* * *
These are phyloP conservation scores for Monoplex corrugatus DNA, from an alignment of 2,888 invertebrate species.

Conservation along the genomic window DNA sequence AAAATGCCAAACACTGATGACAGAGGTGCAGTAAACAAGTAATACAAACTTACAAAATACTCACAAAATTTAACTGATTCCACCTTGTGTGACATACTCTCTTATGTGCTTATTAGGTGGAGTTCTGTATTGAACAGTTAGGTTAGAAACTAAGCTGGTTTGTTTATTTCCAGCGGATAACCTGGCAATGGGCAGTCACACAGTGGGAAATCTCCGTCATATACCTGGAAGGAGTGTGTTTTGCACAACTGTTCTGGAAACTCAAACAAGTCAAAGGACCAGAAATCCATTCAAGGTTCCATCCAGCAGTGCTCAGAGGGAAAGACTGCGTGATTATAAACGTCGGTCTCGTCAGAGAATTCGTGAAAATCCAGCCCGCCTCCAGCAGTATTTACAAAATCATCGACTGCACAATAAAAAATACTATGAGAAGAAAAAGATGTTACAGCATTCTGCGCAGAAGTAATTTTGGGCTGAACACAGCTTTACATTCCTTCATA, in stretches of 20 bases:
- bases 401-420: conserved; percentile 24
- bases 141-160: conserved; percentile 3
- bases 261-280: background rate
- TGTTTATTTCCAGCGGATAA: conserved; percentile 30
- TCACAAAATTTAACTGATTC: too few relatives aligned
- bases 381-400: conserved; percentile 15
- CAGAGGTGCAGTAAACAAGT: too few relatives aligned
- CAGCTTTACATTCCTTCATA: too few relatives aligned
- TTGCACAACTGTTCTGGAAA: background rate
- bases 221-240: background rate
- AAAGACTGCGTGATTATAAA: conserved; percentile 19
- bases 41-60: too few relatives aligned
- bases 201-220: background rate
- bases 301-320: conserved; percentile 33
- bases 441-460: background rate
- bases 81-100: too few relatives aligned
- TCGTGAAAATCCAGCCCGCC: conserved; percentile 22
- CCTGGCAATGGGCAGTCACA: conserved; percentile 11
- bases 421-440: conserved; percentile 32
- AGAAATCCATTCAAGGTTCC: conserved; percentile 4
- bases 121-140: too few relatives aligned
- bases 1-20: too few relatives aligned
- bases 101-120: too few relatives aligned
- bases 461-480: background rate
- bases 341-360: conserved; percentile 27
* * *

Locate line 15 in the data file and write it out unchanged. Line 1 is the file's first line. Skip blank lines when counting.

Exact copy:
- bases 201-220: background rate